Cuddle Up. We know kitties love to be warm and they may even choose to cuddle up close to the baby. Although it’s adorable it’s not safe when the baby is sleeping and can even make it difficult for the child to breathe. It’s important to remember newborns do not have the ability to turn over or adjust their body independently. As a preventative measure, simply closing the door to the nursery when the baby is napping or sleeping will do the trick. Another great option is a crib tent to prevent your cat from climbing inside the baby’s sleeping area. This is also the purrfect time for you to grab a quick catnap with your kitty when the baby is safe asleep.
Be on Your Best Behavior. It’s important for both cat and baby to learn how to behave around one another. Always help facilitate how to show love and pet your cat properly. Babies tend to get excited and want to scream or grab/pull fur. Teach them with gentle strokes, from head to tail, with an open hand and explain that aloud during the process in a calming voice. No matter how much you trust your animal, at the end of the day they are still an animal with instincts. Please never leave your child unattended with the cat until they know how to properly treat them. Even then, always watch from the corner of your eye to mediate if necessary.
Calming the Catitude. If your kitty is really having a hard time adjusting, perhaps a conversation with your veterinarian is needed. Just like people, some cats will adjust better than others to new situations. Examine what could be missing in your cat’s routine that is leaving them to desire more and act out. If your cat has any behavior issues, it’s important to resolve them before the baby’s arrival. Afterward, you’ll be distracted and focused on the infant’s needs and the cat’s behavior issues will be more difficult to handle. Plus, the arrival of the new baby may exacerbate some of your kitty’s behavior problems.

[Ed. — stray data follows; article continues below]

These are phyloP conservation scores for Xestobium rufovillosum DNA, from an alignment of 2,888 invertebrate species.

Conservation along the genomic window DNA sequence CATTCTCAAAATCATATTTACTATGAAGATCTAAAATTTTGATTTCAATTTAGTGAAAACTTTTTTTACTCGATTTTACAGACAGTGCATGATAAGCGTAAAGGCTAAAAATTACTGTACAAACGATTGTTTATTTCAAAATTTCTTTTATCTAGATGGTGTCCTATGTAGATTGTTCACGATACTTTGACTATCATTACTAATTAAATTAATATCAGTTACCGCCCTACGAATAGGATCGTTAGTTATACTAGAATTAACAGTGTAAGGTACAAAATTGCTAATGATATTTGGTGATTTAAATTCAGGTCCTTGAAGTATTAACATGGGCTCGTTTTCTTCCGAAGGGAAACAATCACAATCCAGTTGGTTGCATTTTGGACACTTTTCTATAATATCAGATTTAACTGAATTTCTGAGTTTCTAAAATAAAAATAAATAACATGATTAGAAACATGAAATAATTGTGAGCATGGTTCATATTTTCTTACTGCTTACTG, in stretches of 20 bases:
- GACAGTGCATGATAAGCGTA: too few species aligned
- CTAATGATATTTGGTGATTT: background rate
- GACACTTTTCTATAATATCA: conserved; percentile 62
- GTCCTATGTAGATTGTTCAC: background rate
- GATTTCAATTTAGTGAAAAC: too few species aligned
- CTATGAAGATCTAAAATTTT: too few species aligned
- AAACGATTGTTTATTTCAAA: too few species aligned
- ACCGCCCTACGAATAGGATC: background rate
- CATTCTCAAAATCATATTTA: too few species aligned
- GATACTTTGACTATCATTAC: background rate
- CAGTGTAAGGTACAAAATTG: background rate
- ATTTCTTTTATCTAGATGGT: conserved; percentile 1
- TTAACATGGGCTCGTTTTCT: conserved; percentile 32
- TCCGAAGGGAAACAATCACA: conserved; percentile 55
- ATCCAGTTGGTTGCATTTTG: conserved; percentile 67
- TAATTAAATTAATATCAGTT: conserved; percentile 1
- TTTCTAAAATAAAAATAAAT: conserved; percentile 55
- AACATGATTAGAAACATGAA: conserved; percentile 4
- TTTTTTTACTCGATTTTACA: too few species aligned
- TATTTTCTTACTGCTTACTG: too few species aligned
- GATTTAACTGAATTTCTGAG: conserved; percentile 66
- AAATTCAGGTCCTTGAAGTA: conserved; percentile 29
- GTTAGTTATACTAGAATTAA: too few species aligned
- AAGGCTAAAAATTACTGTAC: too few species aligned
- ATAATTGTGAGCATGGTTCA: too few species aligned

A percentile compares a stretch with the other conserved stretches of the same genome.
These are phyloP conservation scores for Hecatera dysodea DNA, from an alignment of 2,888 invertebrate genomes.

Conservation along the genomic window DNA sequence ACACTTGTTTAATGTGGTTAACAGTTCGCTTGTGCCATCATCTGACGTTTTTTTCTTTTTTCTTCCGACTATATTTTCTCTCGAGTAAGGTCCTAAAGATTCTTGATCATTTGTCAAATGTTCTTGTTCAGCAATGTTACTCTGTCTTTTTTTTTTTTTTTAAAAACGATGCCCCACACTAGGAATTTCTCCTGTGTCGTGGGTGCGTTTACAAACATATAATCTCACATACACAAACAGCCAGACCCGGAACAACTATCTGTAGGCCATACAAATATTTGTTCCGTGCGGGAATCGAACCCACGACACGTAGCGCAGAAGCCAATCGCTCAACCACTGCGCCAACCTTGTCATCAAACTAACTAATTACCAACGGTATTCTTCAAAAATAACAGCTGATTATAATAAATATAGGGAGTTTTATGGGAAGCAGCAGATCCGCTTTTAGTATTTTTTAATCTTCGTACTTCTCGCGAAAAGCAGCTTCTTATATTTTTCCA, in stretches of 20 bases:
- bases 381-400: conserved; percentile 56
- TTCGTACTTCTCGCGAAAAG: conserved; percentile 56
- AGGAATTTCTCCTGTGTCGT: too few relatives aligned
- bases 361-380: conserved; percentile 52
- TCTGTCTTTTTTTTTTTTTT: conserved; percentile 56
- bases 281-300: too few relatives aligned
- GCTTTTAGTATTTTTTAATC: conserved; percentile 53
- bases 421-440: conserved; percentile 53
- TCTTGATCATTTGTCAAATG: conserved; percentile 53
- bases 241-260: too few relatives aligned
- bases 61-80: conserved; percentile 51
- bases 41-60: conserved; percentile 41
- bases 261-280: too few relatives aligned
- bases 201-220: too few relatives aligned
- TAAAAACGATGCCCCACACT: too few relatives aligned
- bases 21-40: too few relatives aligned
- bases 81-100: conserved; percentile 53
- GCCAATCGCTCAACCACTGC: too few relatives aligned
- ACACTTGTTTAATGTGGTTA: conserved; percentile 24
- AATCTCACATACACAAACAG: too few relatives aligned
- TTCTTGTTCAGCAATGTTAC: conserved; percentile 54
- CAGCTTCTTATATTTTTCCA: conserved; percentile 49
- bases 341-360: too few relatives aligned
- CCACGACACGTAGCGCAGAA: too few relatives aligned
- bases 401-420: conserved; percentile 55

Homeopathic Remedies. CBD oil or calming treats are great homeopathic remedies to try and help calm some tension. These will help kitties mellow out a bit and find some Zen. These also have some other health benefits for your feline as well. Using a calming cat bed may just be what your kitty needs to relax. Some cats just love some good old fashioned catnip. Try some simple solutions to help them destress a little bit. If you’re having a particularly hard time with your cat adjusting or misbehaving, there are cat behaviorists that can help. Do your research and see what would be a right fit for you and your pet.
Remember, All Good Things Take Time! Be patient with yourself and be patient with your kitty. Preparing your cat for a new baby takes time. It’s a big change for everyone and you will all adjust and fall into a routine. All will be okay and you all will have a new understanding of normal! Who knows, your cat may even be the calmest in the house! If you want to up your cat parenting game, check out our 10 cat care tips article here.
Do you have any tips for helping your cat adjust to a new baby? Tell us about it in the comments!